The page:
NSA ties North Korea to WannaCry attacks: 5 things to know

The National Security Agency linked the North Korean government to WannaCry, the ransomware that infected more than 300,000 devices in more than 150 countries in May, the Washington Post reports.

Here are five things to know.

1. The NSA issued an internal assessment into the WannaCry attacks last week, however, the agency has not made the report public. The assessment is based on an analysis of tactics, techniques and targets used by the ransomware, an individual familiar with the matter reportedly told the Washington Post.

2. The assessment links WannaCry to North Korea's spy agency, the Reconnaissance General Bureau, with "moderate confidence," the individual said. Although the link is not conclusive, there is a preponderance of evidence pointing to North Korea, according to the Washington Post.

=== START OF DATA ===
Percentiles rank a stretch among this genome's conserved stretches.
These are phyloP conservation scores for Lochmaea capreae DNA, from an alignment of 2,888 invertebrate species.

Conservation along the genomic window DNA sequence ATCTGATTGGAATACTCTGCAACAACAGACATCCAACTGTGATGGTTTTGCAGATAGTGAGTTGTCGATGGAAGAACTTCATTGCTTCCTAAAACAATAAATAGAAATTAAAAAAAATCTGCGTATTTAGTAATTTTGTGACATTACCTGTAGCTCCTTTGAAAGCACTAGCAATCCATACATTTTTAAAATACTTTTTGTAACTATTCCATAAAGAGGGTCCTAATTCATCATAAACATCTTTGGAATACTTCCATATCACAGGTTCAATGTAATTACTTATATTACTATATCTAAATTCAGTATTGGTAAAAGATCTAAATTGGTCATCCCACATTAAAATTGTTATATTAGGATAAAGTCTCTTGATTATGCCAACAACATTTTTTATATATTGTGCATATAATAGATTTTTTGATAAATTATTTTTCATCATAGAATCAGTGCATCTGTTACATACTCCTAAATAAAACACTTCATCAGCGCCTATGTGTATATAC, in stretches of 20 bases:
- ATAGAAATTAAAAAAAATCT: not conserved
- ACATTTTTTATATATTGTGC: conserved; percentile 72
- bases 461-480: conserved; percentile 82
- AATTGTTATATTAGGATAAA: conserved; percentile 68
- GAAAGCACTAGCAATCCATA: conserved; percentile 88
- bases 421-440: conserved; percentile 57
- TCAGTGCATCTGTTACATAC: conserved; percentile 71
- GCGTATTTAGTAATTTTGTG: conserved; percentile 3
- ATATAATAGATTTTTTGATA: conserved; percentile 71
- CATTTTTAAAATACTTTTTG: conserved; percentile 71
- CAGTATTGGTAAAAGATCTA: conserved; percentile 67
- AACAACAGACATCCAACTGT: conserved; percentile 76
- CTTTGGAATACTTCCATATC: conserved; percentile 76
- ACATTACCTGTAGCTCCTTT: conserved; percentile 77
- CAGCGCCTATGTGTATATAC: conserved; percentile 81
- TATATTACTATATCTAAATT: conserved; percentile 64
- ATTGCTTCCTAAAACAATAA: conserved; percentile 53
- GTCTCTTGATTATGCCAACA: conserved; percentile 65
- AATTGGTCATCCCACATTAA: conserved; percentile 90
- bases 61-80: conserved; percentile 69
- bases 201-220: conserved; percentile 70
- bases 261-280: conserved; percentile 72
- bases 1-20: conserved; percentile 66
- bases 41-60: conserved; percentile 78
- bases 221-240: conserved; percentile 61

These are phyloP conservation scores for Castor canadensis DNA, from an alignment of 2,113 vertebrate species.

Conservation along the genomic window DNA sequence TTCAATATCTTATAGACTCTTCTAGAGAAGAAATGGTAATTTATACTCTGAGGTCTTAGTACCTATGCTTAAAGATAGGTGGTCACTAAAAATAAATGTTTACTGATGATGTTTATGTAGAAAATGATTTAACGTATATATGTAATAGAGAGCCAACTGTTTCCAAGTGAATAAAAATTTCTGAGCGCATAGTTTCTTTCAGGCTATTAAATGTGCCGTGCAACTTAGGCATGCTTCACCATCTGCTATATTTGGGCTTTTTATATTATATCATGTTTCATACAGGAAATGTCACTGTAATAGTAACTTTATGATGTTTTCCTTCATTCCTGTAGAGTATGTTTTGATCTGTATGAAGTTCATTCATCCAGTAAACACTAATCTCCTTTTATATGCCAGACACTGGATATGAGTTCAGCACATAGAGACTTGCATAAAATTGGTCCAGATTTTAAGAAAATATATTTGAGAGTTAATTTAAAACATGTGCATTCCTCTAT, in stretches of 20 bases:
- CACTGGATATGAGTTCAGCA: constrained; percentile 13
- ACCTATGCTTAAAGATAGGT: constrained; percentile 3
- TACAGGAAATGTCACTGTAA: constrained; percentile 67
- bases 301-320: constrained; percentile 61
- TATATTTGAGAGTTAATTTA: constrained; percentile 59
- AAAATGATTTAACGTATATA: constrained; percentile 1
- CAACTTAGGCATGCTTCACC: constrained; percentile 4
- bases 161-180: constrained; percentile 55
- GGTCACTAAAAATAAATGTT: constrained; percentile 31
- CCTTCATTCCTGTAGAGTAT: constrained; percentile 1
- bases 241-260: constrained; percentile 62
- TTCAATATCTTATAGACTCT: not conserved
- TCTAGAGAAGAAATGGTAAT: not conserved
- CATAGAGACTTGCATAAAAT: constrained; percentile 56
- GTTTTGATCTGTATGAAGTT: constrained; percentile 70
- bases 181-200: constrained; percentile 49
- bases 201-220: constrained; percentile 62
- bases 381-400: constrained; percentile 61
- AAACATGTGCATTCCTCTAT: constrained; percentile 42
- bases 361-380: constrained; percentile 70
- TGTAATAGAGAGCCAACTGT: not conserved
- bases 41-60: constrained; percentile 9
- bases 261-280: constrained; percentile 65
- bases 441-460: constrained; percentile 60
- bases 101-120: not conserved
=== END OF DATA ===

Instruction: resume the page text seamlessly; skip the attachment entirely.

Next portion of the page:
3. The assessment states the cyberactors reportedly behind two versions of WannaCry were sponsored by the Reconnaissance General Bureau. Specifically, the report names "the Lazarus Group" as hackers behind the attack — the same group widely blamed for the Sony Pictures hack in 2014, prior to the release of The Interview, according to the LA Times.

4. The assessment suggested WannaCry was an attempt to accumulate revenue for the North Korean regime, the Washington Post reports. However, although the hackers raised $140,000 in bitcoin, they have yet to cash in the digital currency. Analysts hypothesized the ransomware suffered from an operational error, which made transactions too easy to track by law enforcement.

5. The NSA declined to comment to the Washington Post.

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